CVSS Matrix

Why CVSS is the wrong matrix to prioritize your vulnerability

Pallavi Vishwakarma
July 3, 2023

Organizations need to prioritize vulnerabilities to effectively allocate resources, manage risk, meet compliance requirements, stay ahead of potential threats, maintain business continuity, and reduce security spending. And CVSS solves this problem by offering organizations standardization, objective risk assessment, objective measurement, and comparison for prioritizing vulnerabilities. 

However, organizations should not mainly focus on the CVSS score for prioritizing their vulnerability as this score does not consider many factors while deciding the severity in this blog we will discuss why as an organization you should rethink before completely depending on the CVSS score.

What is the CVSS score?

CVSS (Common Vulnerability Scoring System) is a numerical scoring system used to assess and quantify the severity of a software vulnerability.  It gives a score based on a number of elements, including the level of access needed to exploit the flaw, the complexity of the attack, and the potential consequences for the target system. The severity is indicated by a score between 0 and 10, with 10 being the most severe.

The goal of CVSS is to provide a standard and consistent method for evaluating the severity of vulnerabilities, enabling organizations to prioritize their remediation efforts based on the risk posed by the vulnerabilities.

Why CVSS is the wrong matrix to prioritize your vulnerability?

CVSS (Common Vulnerability Scoring System) is a numerical scoring system used to assess the severity of a vulnerability. However, relying solely on CVSS scores to prioritize vulnerabilities can be problematic because the scores are based on a limited set of factors and may not accurately reflect the actual risk posed by a vulnerability. This can lead to oversights and missed security risks that could have a significant impact on an organization. A more comprehensive approach that takes into account additional information, such as the attack vector and potential harm, is likely to provide a more accurate and effective means of prioritizing vulnerabilities.

In addition, CVSS scores frequently do not accurately reflect the context of a vulnerability in a given environment, such as the existence of mitigating controls or the possible impact on a given system or set of data. This may lead to a misunderstanding of the order in which a specific vulnerability should be fixed. An environment with strong security controls might assign a low priority to a vulnerability with a high CVSS score, whereas an environment with fewer controls might place a higher priority on the same vulnerability.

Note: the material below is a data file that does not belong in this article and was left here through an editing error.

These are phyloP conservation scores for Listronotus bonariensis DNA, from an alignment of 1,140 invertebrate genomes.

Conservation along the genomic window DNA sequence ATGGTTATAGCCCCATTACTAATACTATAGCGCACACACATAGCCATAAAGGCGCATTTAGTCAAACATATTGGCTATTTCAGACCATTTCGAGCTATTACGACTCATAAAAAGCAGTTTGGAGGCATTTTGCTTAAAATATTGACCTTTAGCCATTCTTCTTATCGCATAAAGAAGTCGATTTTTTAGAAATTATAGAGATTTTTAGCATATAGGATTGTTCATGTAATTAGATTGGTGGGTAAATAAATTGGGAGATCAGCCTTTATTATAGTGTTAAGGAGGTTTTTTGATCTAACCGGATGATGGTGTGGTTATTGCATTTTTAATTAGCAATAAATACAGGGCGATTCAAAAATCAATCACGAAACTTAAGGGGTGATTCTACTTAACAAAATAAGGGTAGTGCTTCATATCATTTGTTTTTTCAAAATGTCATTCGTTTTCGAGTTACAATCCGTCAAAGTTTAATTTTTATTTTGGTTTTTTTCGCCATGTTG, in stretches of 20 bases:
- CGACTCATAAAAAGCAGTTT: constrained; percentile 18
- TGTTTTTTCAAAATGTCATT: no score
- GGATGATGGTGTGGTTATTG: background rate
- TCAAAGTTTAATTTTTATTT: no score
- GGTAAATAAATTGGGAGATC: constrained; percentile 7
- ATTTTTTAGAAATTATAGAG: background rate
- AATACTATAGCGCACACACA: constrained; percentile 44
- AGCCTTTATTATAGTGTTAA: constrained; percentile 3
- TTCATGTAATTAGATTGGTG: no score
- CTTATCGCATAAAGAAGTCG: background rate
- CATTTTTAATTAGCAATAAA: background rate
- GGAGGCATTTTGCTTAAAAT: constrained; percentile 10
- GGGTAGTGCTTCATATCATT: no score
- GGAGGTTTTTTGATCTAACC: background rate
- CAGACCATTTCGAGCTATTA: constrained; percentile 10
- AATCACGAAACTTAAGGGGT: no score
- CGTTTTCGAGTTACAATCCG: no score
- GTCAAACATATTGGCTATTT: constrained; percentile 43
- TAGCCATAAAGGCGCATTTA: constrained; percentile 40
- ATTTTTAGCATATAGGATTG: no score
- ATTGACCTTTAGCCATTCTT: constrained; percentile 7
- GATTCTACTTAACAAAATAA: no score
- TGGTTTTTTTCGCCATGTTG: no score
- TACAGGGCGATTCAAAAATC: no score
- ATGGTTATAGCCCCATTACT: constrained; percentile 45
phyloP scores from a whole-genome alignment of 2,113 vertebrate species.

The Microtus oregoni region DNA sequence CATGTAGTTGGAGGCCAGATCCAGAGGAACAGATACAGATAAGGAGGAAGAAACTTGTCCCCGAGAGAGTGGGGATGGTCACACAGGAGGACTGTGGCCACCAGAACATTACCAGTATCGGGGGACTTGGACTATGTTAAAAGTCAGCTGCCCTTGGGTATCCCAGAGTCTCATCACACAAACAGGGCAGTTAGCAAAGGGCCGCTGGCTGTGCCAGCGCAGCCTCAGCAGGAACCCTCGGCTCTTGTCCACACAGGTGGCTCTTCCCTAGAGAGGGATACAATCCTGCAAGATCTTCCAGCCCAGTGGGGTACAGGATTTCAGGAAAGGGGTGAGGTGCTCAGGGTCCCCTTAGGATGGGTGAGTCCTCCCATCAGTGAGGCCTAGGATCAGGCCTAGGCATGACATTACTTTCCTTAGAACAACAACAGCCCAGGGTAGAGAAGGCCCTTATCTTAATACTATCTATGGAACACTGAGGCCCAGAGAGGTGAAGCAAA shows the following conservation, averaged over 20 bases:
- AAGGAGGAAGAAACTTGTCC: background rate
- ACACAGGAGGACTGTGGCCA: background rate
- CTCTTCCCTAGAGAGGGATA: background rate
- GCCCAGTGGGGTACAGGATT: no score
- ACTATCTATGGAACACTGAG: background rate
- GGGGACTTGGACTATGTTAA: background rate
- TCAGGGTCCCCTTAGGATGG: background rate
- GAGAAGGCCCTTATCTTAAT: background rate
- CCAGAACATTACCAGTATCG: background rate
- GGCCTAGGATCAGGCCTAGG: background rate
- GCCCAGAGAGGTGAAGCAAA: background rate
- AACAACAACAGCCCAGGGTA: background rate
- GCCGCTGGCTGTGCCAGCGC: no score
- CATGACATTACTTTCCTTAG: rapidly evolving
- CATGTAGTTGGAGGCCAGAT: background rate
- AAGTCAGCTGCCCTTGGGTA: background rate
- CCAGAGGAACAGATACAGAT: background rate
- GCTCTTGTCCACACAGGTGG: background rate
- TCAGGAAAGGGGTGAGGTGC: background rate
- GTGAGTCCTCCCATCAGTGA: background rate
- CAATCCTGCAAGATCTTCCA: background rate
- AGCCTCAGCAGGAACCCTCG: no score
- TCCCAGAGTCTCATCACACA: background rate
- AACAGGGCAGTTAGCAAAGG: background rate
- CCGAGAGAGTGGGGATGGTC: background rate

Furthermore, the CVSS scoring technique is static, so it doesn't account for changes that take place over time like the discovery of new exploits or the rollout of patches. As a result, the risk of a vulnerability may not be correctly assessed, and the consequent priority assignment may also be wrong. Furthermore, CVSS ratings are frequently arbitrary and might differ significantly depending on the person conducting the evaluation, which can cause discrepancies and misunderstandings.

Limitations of CVSS score:

  • Limited Aspects: CVSS only considers a small number of variables, such as the level of access needed to exploit the vulnerability and its possible impact on the target system, while disregarding other crucial factors like the existence of mitigating controls and the vulnerability's unique context.
  • Static Scoring: CVSS scores do not take into account changes in the threat environment or the creation of new exploits; rather, they are based on a snapshot of the vulnerability at a certain time.
  • Limited Context: CVSS scores do not take into account the particular context of a vulnerability in an organization's environment, thereby causing vulnerabilities to be misprioritized.
  • One-Size-Fits-All Approach: CVSS scores are not customized for specific businesses or organizations, and vulnerabilities may not be prioritized correctly.
  • Lack of Real-World Correlation: CVSS scores are based on hypothetical situations and do not take into account the complexity of real-world systems, they may not adequately reflect the risk that a vulnerability poses in the real world.

Alternatives that organizations can use to prioritize vulnerabilities are:

  1. Threat Intelligence: Taking into account the most recent trends and changes in the threat landscape, the likelihood of an attack, and the potential effects on the company, threat intelligence is included in the prioritizing of vulnerabilities.
  1. Risk-Based Approach: Prioritizing vulnerabilities based on risk involves considering the possible impact and harm, the likelihood of an attack, and the presence of mitigation mechanisms.
  1. Vulnerability Management Platforms: Using a vulnerability management platform that takes into account a variety of elements, such as threat intelligence, contextual information, and CVSS scores, to provide a more thorough and useful method of prioritizing vulnerabilities.


CVSS scores provide a starting point for vulnerability prioritization but should not be the sole determining factor. A more holistic approach that considers multiple factors, including the impact and potential harm, the presence of mitigating controls, the latest research, and developments, and the specific context of the vulnerability is necessary to provide a more accurate and effective means of prioritizing vulnerabilities.

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